The Mulliken charge measures the effective valence from the absolute difference between the formal ionic charge and the Mulliken charge on the atomic species. Table S2 lists the effective valence, bond population, and bond length between different atoms in Sc2SnC and existing M2SnC MAX phases. The pure valence states for transition metals Sc, Ti, V, Zr, Nb, Lu, and Hf in M2SnC MAX phases are 3d1, 3d2, 3d3, 4d2, 4d4 5s1, 5d1, 5d2, respectively. It is observed that the effective valence largely depends on the d-orbital electrons of the transition metals. It increases when the transition metal moves from the left to the right in the periodic table. Its non-zero positive value is an indication of mixed covalent and ionic nature in chemical bonds. Its progression towards zero value indicates an increase in the level of ionicity. Its zero value implies an ideal ionic character in a chemical bond. Its progression from zero with a positive value indicates an increase in covalency level of chemical bonds. Based on the effective valence the covalency of M2SnC increase when M atoms move from the left to the right in the periodic table.

Bond population is another indication of bond covalency in a crystal as a high value of bond population in essence indicates a high degree of covalency in the chemical bond. The M–C bond in the MAX phases is mainly covalent bond. The bond population of M–C bond in each M2SnC MAX phases is positive except in Lu2SnC. The bond population of M–C bond in M2SnC deceases when the M atom moves from the left to the right in the periodic table, indicating the decrease in covalency. Actually, effective valence and positive bond population collectively control the covalency of crystalline solids. The bulk modulus is mostly controlled by the bond covalency. Between effective valence and positive bond population, which is most influential in bond covalency? This can be verified with the bulk modulus. It is observed from the Fig. 4a in the next section that the bulk modulus changes according to the effective valence. Therefore, it can be concluded that the effective valence mainly controls the covalency level in the studied compounds. The bond length of covalent M–C bond deceases when the M atom moves from the left to the right in the periodic table. It is clear that the shorter the covalent bond length, the higher the bond covalency. A negative bond population indicates the antibonding state between two relevant atoms, which weakens the chemical bonding between them. Other bonds in M2SnC MAX phases have negative bond population with the exception of the M-Sn bond in Sc2SnC and the Sn–C bond in Lu2SnC. Indeed, the Sn–C bond is the only source of the covalency in Lu2SnC.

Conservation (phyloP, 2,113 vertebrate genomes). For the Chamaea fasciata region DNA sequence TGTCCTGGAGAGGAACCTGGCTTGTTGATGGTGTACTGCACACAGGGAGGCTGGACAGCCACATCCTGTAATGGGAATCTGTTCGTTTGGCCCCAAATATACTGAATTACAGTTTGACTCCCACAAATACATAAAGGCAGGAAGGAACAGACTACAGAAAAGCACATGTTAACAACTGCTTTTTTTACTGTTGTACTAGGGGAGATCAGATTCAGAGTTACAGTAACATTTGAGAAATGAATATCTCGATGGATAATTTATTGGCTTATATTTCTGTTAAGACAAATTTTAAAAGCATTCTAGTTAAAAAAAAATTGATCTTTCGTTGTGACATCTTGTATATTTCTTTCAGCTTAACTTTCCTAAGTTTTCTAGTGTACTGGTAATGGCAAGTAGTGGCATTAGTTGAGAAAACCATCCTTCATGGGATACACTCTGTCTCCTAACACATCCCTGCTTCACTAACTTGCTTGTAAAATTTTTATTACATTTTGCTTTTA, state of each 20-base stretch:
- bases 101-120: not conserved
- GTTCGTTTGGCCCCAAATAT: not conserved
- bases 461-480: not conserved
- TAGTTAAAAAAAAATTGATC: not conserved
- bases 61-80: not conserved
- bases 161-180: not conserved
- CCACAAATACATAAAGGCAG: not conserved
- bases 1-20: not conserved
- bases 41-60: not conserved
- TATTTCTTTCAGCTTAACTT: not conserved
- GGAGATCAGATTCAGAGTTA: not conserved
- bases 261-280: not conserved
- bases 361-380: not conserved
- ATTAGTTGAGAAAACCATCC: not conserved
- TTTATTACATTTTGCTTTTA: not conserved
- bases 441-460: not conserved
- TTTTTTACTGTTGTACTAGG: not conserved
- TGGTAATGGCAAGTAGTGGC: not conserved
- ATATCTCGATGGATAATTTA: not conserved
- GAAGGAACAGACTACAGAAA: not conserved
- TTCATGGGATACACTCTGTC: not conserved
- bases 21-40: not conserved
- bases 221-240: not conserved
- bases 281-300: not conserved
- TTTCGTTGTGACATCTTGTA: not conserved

Single crystal elastic constants, bulk elastic moduli, elastic anisotropy, Vickers hardness are calculated to describe the mechanical behaviors of Sc2SnC in comparison to existing M2SnC phases.

Elastic constants are the fundamental tools for accessing the mechanical behavior of crystalline solids. MAX phases have five independent elastic constants Cij due to their hexagonal crystal symmetry. These are C11, C33, C44, C12 and C13. In addition they have one more dependent elastic constant C66, which depends on C11 and C12 and C66 = (C11–C12)/2. First of all, the elastic constants justify the mechanical stability of compounds obeying Born criteria. For hexagonal systems these criteria are as follows42: